Business management has never been an easy task. Modern advances enable previously unheard of levels of operational optimization and data insight.
The tools available to today’s business owners are almost limitless, which can be both a boon and a bane. There are tools available to manage every aspect of a business from inventory to customer service and taxes. Each piece of software that is added to a company’s technology stack helps to bear the burden of management and also increases the complexity of the organization as a whole.
Progress and complexity often go hand in hand. This is especially true for technological progress. The good news is that while systems are becoming more complex, they are also becoming more efficient and accurate. This does not stop difficulty from creating obstacles.
One of the most cumbersome obstacles when working in a complex system is the analysis of its optimization. Each moving part plays a role that can be difficult to appreciate, and the parts themselves may have unnecessary bloat in them. This is where business process management (BPM) can be introduced to help organizations make the most of their resources.
What is BPM?
BPM includes an analysis of each process as well as an analysis of the role it plays in the overall business picture. BPM is all about fine-tuning processes to squeeze out every possible drop of optimization. It can be as simple as removing an extra step in the process or rebuilding the entire process from scratch.
Before diving into business process management, it is important to first define what a process is in this context.
What is a business process?
A business process can be described as a series of iterative steps designed to achieve a goal. Repetition is a key aspect of business processes. They should be performed regularly and more or less the same every time.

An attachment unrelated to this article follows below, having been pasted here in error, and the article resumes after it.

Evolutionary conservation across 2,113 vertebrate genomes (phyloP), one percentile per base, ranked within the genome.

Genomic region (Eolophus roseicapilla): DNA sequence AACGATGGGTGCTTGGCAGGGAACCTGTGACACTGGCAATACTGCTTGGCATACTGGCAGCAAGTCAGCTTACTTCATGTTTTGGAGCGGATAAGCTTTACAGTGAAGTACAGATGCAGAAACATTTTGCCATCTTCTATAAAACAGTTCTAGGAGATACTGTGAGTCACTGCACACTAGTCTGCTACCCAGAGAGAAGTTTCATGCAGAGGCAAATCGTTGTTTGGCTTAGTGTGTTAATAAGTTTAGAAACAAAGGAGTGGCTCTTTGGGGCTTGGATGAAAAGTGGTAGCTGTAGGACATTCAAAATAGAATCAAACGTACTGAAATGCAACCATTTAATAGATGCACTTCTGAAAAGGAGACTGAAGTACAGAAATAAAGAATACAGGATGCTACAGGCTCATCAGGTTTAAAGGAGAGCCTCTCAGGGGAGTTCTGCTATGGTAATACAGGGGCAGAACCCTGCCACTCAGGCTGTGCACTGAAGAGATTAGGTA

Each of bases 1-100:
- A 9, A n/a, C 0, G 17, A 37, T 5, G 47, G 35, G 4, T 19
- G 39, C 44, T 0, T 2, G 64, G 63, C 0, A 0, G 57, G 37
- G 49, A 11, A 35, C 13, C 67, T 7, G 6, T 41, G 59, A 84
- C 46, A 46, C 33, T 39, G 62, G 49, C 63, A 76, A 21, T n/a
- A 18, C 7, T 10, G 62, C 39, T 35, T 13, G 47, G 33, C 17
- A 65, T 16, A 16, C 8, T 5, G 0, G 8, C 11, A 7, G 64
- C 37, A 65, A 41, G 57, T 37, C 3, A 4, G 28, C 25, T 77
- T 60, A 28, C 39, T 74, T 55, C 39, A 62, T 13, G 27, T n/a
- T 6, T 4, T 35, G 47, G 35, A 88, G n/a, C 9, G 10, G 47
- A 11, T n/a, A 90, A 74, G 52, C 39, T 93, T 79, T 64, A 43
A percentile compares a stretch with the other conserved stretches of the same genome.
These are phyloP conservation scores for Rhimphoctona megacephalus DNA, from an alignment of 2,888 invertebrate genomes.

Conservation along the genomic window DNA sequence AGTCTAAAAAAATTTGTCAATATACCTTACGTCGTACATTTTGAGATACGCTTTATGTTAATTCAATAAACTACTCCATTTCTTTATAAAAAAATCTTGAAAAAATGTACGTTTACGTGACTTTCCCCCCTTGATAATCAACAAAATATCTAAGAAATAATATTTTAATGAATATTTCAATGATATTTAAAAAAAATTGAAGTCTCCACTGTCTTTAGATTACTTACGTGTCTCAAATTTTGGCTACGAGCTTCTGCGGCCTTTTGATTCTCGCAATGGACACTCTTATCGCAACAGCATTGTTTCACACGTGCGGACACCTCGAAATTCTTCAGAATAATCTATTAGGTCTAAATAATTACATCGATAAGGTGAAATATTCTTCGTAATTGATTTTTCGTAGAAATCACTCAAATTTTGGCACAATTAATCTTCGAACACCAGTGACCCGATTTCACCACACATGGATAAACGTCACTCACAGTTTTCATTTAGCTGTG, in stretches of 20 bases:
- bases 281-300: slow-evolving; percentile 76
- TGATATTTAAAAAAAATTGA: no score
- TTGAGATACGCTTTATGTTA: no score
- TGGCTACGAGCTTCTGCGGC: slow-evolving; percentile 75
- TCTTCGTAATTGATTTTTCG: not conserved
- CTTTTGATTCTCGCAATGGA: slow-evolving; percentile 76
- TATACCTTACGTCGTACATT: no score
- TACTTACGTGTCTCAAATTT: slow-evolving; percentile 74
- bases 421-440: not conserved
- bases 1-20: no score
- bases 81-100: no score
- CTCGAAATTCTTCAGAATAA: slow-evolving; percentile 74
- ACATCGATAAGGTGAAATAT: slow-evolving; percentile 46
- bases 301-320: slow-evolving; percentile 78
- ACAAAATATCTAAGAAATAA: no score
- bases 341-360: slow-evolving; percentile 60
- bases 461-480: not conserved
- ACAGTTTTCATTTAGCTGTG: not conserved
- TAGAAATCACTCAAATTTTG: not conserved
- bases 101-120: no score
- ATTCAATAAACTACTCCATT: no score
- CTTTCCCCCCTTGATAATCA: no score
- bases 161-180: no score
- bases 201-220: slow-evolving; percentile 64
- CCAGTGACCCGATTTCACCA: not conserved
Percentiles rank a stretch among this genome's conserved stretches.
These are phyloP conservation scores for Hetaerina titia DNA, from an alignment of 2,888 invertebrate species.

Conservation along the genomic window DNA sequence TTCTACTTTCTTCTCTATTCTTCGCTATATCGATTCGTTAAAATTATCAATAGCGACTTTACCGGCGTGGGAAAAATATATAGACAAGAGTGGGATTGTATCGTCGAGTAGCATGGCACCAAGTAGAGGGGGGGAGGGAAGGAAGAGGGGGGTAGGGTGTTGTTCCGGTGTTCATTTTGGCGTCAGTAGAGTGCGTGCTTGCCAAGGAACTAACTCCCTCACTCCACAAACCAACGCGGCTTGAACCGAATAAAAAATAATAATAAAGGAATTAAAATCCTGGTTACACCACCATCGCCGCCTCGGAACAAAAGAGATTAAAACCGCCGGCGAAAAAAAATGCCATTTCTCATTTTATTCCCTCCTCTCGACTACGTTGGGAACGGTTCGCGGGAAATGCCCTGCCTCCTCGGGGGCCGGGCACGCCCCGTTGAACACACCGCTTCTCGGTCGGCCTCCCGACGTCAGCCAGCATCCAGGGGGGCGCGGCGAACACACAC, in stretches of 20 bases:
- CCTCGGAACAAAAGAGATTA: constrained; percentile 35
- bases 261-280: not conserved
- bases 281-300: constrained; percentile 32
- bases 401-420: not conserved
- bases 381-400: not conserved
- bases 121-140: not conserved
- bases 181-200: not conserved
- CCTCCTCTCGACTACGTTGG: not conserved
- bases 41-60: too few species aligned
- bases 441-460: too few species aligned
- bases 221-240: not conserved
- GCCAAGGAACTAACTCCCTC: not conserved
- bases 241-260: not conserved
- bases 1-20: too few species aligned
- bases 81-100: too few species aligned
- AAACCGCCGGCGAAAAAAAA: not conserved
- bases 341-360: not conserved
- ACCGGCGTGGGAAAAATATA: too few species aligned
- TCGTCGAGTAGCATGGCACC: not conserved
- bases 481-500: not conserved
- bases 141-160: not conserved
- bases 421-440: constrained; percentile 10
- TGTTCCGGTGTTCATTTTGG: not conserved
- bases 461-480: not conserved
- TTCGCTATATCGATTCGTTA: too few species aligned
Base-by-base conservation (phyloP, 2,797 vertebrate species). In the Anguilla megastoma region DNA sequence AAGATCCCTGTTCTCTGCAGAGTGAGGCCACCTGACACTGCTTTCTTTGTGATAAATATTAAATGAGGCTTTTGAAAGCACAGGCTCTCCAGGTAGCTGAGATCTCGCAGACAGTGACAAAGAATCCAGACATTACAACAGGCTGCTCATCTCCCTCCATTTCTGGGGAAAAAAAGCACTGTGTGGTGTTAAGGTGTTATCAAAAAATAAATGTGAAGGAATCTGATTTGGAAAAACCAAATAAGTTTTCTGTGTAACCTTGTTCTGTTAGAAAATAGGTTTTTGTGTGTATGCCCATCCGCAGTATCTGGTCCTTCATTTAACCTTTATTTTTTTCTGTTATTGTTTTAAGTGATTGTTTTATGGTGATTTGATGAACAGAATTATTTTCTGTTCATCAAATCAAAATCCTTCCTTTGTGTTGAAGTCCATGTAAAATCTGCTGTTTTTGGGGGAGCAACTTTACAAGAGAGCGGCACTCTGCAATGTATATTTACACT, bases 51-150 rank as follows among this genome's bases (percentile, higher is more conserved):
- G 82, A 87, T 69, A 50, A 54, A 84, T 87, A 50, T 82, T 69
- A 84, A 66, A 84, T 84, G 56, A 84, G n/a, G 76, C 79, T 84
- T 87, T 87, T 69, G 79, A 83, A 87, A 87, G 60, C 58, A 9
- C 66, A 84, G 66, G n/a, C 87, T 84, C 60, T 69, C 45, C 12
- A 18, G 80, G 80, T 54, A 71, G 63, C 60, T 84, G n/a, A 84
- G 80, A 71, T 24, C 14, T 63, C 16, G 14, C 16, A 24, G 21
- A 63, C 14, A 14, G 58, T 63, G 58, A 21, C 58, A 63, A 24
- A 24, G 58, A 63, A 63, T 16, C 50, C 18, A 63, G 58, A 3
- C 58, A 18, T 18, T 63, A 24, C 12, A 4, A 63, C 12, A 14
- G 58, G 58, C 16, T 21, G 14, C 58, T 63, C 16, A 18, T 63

Processes are not the same as projects or tasks. Projects are individual instances of a particular work. When executing a project, the goal is to achieve a single, one-time outcome. Tasks, on the other hand, are individual tasks or parts of a project that must be completed in order for the project to be considered complete.
Processes are tasks that are performed on a regular basis, such as onboarding new employees, handling customer complaints, or sales.
How does BPM work?
Business process management, as a discipline, attempts to treat each process performed by an organization as a separate, isolated job, while viewing them as part of a larger organizational puzzle.
Using BPM methods and tools requires the ability to look at the business in micro and macro scales in tandem. Each process should be optimized within itself, but the impact it has on other processes or activities should also be considered.
BPM is a continuous cycle that includes four main stages: analysis, design, modeling and implementation.
Each business process is analyzed for its efficiency and optimization. The purpose of this phase is to monitor operations and identify opportunities for improvement. Analysis involves going through each process to see what works and what doesn’t. The analysis phase is an ongoing process.
After identifying opportunities for improvement, BPM professionals begin to develop ideas on how best to solve a problem or optimize a process. This is the time to create goals. The processes should be designed as an ideal version of themselves at this stage.
Modeling techniques may vary depending on the process being refined, but prototyping or running test cases is always a great way to see how proposed changes will affect operations. This step is necessary to refine design ideas and combine concepts into actionable changes.
Bringing it to life
Once the simulation confirms that the proposed changes have a positive impact on the process and business as a whole, it is time to make changes and bring all the pieces together. Implementing new processes or modified processes can be a daunting task, but if the previous steps have been successful, then you know the effort is worth the end result.